States profit from your airline ticket

It will probably come as no surprise that taxes are a major contributor to the cost of airline tickets. It might, however, come as a surprise to learn that the effect of taxes goes far beyond the amount added to the purchase price of tickets in the form of excise tax and special-use fees.

Commercial jetliner being fueled
A new report published by The Tax Foundation shows that state taxes on the jet fuel airlines use in large quantities varies quite dramatically, from no state tax in Texas – home to Dallas-Ft. Worth (DFW) International Airport – to $0.15 per gallon in Georgia, $0.27 per gallon in California to a nation-wide high of $0.328 per gallon in Illinois.

These figures are noteworthy for several reasons.

Fuel expenses range from 20% to 40% of any given airline’s operating cost; therefore, taxes on that fuel are a significant driver of ticket prices.

In addition, the three states with the highest taxes are home to several of the nation’s busiest airports, including Atlanta’s Hartsfield Airport (ATL), Los Angeles International (LAX), San Francisco International (SFO) and O’Hare International (ORD) in Chicago. Taxes in New York and Maryland, the locations of John F. Kennedy International (JFK) and Baltimore-Washington International (BWI), respectively, are among the nation’s lowest.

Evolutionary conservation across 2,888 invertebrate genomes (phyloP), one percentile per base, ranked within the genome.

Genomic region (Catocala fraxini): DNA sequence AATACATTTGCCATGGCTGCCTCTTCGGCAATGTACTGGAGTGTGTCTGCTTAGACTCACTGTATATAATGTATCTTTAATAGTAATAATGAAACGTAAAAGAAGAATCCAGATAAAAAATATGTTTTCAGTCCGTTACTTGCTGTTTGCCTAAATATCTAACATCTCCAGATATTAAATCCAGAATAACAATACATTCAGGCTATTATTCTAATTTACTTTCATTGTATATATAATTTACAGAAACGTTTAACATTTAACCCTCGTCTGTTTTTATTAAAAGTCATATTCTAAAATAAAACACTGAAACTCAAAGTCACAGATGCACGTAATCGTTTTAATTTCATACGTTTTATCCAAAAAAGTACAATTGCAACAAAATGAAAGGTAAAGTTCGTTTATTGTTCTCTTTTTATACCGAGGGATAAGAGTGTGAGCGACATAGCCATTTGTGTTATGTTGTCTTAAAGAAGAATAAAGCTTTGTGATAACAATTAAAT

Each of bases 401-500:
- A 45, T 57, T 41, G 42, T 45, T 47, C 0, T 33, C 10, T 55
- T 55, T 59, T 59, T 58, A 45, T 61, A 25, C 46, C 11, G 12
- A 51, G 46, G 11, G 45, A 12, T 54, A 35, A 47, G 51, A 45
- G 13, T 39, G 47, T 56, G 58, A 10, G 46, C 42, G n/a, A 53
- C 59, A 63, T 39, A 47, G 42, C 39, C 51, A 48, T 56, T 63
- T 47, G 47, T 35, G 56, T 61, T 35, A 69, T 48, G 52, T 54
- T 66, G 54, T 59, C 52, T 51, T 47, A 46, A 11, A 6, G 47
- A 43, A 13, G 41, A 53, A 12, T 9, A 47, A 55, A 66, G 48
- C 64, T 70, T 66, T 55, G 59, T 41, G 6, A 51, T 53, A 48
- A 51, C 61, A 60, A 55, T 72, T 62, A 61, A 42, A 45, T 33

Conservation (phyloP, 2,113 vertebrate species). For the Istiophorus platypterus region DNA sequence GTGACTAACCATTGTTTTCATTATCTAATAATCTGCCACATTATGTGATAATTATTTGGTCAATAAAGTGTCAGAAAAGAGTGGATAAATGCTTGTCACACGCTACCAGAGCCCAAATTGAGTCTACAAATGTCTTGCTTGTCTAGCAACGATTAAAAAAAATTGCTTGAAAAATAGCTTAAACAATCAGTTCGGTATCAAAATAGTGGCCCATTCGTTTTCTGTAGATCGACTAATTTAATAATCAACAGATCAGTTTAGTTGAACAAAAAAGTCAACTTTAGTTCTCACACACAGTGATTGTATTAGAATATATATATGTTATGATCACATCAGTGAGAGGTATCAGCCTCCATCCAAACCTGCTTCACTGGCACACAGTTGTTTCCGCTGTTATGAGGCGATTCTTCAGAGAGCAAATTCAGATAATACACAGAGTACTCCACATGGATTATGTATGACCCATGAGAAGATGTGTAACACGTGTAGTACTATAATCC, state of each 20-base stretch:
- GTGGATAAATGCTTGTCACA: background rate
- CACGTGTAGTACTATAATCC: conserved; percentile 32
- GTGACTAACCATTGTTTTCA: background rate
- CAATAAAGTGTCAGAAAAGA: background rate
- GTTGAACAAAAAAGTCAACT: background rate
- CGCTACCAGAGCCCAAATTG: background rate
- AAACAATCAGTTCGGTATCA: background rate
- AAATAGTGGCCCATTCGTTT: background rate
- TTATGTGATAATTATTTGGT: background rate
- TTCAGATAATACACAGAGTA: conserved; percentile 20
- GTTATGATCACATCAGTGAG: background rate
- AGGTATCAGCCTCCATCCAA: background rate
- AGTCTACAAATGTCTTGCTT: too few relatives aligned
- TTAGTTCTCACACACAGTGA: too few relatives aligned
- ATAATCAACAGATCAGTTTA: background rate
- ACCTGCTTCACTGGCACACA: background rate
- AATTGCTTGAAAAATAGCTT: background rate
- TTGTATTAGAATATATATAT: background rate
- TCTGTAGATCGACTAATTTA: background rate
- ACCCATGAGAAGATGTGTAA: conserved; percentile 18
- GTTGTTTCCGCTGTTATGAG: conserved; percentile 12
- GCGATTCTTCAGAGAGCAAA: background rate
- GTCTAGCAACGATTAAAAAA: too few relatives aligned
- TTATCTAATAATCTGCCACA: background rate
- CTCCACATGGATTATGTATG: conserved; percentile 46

Given their razor-thin profit margins, it would not be inconceivable that airlines consider state taxes when deciding where to expand operations and develop new hubs. Perhaps that is one factor driving Delta Air Lines’ (NYSE:DAL) expansion of service to and from Seattle-Tacoma International (SEA), where the state tax on jet fuel is $0.04 per gallon, about one-seventh the rate of neighboring California. (See previous post).

The full report from The Tax Foundation is available here and makes interesting reading.

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Photos by Carl Dombek
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